This story has been updated.
PHOENIX — The Arizona Supreme Court has ruled medical marijuana patients are protected from arrest for possessing cannabis extracts as long as they don’t have more of the drug than allowed.
The unanimous decision Tuesday concluded cardholders are immunized because extracts such as cannabis oil and hashish are considered marijuana under the state’s 2010 voter-approved medical marijuana law.
The ruling reversed a lower court decision that found patients faced arrest for hashish possession because the drug isn’t mentioned or included by name in the law.
The case, which for years has put Arizona’s entire medical cannabis industry and 184,000 patients in a kind of limbo, began in March 2013. Rodney Jones, a registered medical marijuana patient, was arrested for possessing 1.4 grams of hashish.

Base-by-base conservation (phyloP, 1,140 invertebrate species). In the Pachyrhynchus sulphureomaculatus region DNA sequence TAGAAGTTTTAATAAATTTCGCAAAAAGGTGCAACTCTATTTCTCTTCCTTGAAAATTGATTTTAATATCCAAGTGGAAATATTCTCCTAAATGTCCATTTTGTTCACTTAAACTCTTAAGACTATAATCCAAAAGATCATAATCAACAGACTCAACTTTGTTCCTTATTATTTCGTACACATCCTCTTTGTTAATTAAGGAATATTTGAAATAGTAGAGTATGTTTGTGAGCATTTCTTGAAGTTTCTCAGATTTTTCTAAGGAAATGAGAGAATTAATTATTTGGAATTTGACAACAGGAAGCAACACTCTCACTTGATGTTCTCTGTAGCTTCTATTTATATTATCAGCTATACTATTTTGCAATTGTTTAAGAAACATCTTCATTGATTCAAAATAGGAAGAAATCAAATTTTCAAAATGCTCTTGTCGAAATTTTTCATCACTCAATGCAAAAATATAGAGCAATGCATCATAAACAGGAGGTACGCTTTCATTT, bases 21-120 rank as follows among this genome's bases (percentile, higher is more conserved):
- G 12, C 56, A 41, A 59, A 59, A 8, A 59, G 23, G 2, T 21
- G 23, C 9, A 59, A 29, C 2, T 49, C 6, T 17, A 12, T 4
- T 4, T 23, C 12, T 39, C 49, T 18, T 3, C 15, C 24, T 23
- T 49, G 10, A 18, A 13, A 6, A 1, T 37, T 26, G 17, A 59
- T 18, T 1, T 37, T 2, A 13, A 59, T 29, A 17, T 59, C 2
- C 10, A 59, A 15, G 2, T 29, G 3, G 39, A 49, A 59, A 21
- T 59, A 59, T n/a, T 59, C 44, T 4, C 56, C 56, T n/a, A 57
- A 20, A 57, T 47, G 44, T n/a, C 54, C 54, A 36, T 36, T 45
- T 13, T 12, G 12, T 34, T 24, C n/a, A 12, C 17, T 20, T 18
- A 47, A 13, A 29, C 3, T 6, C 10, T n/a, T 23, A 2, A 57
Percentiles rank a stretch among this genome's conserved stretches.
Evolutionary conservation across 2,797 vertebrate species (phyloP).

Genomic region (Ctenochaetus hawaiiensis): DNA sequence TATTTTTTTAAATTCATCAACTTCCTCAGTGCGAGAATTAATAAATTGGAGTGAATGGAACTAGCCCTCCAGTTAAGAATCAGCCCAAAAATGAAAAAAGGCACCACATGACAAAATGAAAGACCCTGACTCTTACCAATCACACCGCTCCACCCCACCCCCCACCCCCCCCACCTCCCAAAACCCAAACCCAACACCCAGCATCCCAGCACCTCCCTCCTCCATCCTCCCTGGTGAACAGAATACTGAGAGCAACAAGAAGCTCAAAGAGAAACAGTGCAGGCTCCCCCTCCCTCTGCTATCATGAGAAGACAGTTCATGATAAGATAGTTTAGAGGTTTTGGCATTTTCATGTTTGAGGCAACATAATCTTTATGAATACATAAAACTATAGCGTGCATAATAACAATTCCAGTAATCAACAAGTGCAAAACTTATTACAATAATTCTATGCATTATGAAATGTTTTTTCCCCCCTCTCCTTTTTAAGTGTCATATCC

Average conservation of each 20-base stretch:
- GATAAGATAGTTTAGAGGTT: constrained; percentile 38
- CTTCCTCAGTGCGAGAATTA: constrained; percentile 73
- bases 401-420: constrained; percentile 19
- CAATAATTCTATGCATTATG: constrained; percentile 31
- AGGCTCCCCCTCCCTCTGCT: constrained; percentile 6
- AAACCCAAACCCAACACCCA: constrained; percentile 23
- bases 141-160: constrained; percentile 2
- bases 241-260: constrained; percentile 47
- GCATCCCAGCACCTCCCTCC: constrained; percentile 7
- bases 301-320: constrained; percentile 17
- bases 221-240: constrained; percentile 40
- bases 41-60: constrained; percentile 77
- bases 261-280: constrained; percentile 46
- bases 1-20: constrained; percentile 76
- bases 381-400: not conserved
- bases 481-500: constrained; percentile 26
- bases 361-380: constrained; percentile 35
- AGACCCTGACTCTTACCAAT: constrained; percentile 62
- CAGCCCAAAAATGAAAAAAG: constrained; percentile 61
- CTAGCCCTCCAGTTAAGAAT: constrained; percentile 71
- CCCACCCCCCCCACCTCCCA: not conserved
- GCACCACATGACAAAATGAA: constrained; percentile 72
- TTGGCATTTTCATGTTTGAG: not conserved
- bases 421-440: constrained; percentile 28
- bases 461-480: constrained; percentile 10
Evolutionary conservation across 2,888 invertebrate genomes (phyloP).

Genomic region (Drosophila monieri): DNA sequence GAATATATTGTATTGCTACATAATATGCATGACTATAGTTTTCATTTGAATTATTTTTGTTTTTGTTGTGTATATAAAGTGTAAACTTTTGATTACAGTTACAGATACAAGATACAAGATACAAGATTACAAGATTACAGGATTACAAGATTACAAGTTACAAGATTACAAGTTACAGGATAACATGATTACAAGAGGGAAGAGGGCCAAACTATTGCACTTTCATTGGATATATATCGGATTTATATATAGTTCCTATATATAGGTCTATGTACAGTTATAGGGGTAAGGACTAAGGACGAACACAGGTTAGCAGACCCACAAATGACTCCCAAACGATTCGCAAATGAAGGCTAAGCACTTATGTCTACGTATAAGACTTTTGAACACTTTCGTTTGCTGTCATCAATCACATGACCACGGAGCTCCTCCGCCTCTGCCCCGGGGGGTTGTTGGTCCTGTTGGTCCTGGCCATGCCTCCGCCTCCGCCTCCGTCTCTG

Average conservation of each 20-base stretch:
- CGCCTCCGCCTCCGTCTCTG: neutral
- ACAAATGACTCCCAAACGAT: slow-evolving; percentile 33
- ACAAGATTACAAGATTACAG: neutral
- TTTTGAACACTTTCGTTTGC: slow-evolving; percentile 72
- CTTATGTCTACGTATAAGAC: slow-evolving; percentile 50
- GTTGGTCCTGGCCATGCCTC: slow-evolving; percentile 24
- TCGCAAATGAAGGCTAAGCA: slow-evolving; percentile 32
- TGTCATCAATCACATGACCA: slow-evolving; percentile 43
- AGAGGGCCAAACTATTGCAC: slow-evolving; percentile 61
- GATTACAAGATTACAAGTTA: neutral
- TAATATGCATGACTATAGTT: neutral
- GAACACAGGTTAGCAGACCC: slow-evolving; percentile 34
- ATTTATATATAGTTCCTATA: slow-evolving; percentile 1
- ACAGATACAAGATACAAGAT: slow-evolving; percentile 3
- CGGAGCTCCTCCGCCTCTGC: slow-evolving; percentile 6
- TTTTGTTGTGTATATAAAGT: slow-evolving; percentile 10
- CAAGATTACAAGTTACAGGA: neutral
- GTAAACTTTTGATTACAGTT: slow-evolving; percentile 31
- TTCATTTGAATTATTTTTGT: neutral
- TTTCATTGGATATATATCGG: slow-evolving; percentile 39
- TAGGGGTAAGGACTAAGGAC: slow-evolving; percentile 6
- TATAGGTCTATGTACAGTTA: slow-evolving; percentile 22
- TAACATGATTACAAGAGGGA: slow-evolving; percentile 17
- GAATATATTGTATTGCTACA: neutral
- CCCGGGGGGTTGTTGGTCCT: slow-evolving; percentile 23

‘All Parts of the Plant’
Prosecutors argued that the 2010 Arizona Medical Marijuana Act (AMMA) did not protect Jones, because hashish and other cannabis extracts did not qualify as “marijuana” under the language of the initiative. Marijuana, they contended, only referred to cannabis flower and leaf.
Jones was convicted and sentenced to 2 1/2 years in prison.
His appeals were denied by subsequent courts, leaving the Arizona Supreme Court as his last, best hope.
The state Supreme Court, in its ruling issued Tuesday morning, gave prosecutors and previous courts a bit of a spanking. From the outset, the justices made clear in their ruling that because the AMMA was passed by voter initiative, their primary objective would be to “give effect to the intent of the electorate.”
“The most reliable indicator of that intent,” wrote the court’s majority, “is the language of the statute, and if it is clear and unambiguous, we apply its plain meaning.”
The AMMA permits those who meet certain qualifying conditions to use medical marijuana without fear of arrest